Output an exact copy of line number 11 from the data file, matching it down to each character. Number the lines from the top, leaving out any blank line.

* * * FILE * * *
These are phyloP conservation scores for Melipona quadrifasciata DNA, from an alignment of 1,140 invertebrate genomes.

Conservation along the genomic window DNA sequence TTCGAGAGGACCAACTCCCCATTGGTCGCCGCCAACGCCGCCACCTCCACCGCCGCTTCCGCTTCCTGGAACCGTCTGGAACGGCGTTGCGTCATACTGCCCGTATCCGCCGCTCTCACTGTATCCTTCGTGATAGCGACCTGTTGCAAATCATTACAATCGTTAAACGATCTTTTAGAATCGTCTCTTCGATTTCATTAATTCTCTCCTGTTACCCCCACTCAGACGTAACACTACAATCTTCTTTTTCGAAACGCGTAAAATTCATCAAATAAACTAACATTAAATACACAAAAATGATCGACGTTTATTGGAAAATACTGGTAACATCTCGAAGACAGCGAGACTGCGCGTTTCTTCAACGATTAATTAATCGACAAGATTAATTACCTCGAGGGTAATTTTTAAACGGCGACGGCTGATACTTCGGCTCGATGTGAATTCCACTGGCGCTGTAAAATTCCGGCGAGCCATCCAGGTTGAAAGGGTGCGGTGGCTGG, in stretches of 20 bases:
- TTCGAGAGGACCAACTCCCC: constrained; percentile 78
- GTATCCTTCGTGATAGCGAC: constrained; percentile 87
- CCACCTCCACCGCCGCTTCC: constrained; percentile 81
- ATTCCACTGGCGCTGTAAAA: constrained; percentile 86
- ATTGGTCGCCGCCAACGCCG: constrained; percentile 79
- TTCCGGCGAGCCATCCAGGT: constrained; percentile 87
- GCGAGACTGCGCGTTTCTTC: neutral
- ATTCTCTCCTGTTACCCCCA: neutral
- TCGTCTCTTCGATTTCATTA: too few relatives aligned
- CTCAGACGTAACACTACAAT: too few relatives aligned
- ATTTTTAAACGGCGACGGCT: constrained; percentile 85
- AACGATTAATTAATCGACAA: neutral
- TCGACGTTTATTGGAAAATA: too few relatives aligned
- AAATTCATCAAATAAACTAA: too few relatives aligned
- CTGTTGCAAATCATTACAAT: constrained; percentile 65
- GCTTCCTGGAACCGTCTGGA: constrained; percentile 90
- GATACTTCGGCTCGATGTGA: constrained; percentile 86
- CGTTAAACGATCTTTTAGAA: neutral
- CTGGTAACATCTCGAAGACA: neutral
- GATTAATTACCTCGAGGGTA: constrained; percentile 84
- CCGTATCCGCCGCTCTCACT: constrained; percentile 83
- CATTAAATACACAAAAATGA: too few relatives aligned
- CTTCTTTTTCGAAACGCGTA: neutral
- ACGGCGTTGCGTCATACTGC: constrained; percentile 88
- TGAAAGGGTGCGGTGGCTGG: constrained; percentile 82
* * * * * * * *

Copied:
- TCGTCTCTTCGATTTCATTA: too few relatives aligned